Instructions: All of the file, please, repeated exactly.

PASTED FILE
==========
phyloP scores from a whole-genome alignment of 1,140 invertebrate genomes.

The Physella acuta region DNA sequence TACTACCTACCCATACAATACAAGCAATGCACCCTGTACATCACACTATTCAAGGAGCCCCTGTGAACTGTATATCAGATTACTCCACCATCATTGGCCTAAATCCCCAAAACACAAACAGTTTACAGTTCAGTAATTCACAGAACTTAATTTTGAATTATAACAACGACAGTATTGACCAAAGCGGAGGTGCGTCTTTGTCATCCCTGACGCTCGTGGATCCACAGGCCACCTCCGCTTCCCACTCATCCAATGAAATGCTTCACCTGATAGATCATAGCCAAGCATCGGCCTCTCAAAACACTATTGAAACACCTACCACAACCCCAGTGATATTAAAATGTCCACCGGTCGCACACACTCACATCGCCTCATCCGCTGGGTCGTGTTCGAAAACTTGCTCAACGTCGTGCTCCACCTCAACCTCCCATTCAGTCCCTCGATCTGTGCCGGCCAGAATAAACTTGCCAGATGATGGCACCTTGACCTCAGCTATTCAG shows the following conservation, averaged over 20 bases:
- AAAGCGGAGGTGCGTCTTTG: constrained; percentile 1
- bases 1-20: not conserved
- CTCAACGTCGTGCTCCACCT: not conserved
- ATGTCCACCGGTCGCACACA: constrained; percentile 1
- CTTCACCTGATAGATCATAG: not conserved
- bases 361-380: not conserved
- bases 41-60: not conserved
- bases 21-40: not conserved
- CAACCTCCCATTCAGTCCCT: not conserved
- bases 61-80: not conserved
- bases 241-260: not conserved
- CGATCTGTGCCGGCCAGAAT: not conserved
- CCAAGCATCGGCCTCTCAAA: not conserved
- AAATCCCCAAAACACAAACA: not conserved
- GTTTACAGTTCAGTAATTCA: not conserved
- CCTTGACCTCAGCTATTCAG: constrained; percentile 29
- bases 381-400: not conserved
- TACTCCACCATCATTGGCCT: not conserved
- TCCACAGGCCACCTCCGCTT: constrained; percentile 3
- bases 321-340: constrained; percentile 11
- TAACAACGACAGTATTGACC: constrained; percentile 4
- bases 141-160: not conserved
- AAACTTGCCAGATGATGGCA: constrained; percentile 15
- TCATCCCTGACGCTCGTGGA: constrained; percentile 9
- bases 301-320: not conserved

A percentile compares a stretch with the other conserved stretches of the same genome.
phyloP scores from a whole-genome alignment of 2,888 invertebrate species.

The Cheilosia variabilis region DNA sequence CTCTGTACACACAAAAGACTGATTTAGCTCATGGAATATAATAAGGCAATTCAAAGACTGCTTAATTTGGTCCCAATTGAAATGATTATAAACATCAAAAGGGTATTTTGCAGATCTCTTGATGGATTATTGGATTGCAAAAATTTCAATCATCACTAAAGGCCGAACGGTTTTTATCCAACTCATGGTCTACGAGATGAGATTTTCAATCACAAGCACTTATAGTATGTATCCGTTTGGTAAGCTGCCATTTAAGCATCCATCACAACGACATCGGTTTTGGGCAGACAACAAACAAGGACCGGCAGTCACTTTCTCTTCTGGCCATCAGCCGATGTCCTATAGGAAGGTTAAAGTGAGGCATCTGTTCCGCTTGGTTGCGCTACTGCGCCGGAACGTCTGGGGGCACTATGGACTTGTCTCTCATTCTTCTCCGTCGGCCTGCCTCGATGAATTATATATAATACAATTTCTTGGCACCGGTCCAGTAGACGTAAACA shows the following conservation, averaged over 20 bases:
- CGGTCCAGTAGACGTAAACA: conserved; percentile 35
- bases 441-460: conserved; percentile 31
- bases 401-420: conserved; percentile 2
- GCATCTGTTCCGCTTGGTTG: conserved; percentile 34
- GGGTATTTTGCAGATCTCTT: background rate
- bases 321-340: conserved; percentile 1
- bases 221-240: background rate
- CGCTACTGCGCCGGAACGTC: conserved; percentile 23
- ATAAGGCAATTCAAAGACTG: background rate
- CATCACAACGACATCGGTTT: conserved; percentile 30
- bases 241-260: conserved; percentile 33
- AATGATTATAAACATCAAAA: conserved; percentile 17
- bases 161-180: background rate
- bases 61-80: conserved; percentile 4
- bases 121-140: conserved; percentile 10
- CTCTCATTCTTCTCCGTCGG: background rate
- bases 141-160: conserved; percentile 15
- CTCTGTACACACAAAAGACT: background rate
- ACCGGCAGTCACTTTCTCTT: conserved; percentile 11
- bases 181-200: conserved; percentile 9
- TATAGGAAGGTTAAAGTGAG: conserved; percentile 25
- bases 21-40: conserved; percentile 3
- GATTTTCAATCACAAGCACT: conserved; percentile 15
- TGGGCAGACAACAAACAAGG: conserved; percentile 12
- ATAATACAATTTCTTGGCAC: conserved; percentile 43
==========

phyloP scores from a whole-genome alignment of 1,140 invertebrate genomes.

The Physella acuta region DNA sequence TACTACCTACCCATACAATACAAGCAATGCACCCTGTACATCACACTATTCAAGGAGCCCCTGTGAACTGTATATCAGATTACTCCACCATCATTGGCCTAAATCCCCAAAACACAAACAGTTTACAGTTCAGTAATTCACAGAACTTAATTTTGAATTATAACAACGACAGTATTGACCAAAGCGGAGGTGCGTCTTTGTCATCCCTGACGCTCGTGGATCCACAGGCCACCTCCGCTTCCCACTCATCCAATGAAATGCTTCACCTGATAGATCATAGCCAAGCATCGGCCTCTCAAAACACTATTGAAACACCTACCACAACCCCAGTGATATTAAAATGTCCACCGGTCGCACACACTCACATCGCCTCATCCGCTGGGTCGTGTTCGAAAACTTGCTCAACGTCGTGCTCCACCTCAACCTCCCATTCAGTCCCTCGATCTGTGCCGGCCAGAATAAACTTGCCAGATGATGGCACCTTGACCTCAGCTATTCAG shows the following conservation, averaged over 20 bases:
- AAAGCGGAGGTGCGTCTTTG: constrained; percentile 1
- bases 1-20: not conserved
- CTCAACGTCGTGCTCCACCT: not conserved
- ATGTCCACCGGTCGCACACA: constrained; percentile 1
- CTTCACCTGATAGATCATAG: not conserved
- bases 361-380: not conserved
- bases 41-60: not conserved
- bases 21-40: not conserved
- CAACCTCCCATTCAGTCCCT: not conserved
- bases 61-80: not conserved
- bases 241-260: not conserved
- CGATCTGTGCCGGCCAGAAT: not conserved
- CCAAGCATCGGCCTCTCAAA: not conserved
- AAATCCCCAAAACACAAACA: not conserved
- GTTTACAGTTCAGTAATTCA: not conserved
- CCTTGACCTCAGCTATTCAG: constrained; percentile 29
- bases 381-400: not conserved
- TACTCCACCATCATTGGCCT: not conserved
- TCCACAGGCCACCTCCGCTT: constrained; percentile 3
- bases 321-340: constrained; percentile 11
- TAACAACGACAGTATTGACC: constrained; percentile 4
- bases 141-160: not conserved
- AAACTTGCCAGATGATGGCA: constrained; percentile 15
- TCATCCCTGACGCTCGTGGA: constrained; percentile 9
- bases 301-320: not conserved

A percentile compares a stretch with the other conserved stretches of the same genome.
phyloP scores from a whole-genome alignment of 2,888 invertebrate species.

The Cheilosia variabilis region DNA sequence CTCTGTACACACAAAAGACTGATTTAGCTCATGGAATATAATAAGGCAATTCAAAGACTGCTTAATTTGGTCCCAATTGAAATGATTATAAACATCAAAAGGGTATTTTGCAGATCTCTTGATGGATTATTGGATTGCAAAAATTTCAATCATCACTAAAGGCCGAACGGTTTTTATCCAACTCATGGTCTACGAGATGAGATTTTCAATCACAAGCACTTATAGTATGTATCCGTTTGGTAAGCTGCCATTTAAGCATCCATCACAACGACATCGGTTTTGGGCAGACAACAAACAAGGACCGGCAGTCACTTTCTCTTCTGGCCATCAGCCGATGTCCTATAGGAAGGTTAAAGTGAGGCATCTGTTCCGCTTGGTTGCGCTACTGCGCCGGAACGTCTGGGGGCACTATGGACTTGTCTCTCATTCTTCTCCGTCGGCCTGCCTCGATGAATTATATATAATACAATTTCTTGGCACCGGTCCAGTAGACGTAAACA shows the following conservation, averaged over 20 bases:
- CGGTCCAGTAGACGTAAACA: conserved; percentile 35
- bases 441-460: conserved; percentile 31
- bases 401-420: conserved; percentile 2
- GCATCTGTTCCGCTTGGTTG: conserved; percentile 34
- GGGTATTTTGCAGATCTCTT: background rate
- bases 321-340: conserved; percentile 1
- bases 221-240: background rate
- CGCTACTGCGCCGGAACGTC: conserved; percentile 23
- ATAAGGCAATTCAAAGACTG: background rate
- CATCACAACGACATCGGTTT: conserved; percentile 30
- bases 241-260: conserved; percentile 33
- AATGATTATAAACATCAAAA: conserved; percentile 17
- bases 161-180: background rate
- bases 61-80: conserved; percentile 4
- bases 121-140: conserved; percentile 10
- CTCTCATTCTTCTCCGTCGG: background rate
- bases 141-160: conserved; percentile 15
- CTCTGTACACACAAAAGACT: background rate
- ACCGGCAGTCACTTTCTCTT: conserved; percentile 11
- bases 181-200: conserved; percentile 9
- TATAGGAAGGTTAAAGTGAG: conserved; percentile 25
- bases 21-40: conserved; percentile 3
- GATTTTCAATCACAAGCACT: conserved; percentile 15
- TGGGCAGACAACAAACAAGG: conserved; percentile 12
- ATAATACAATTTCTTGGCAC: conserved; percentile 43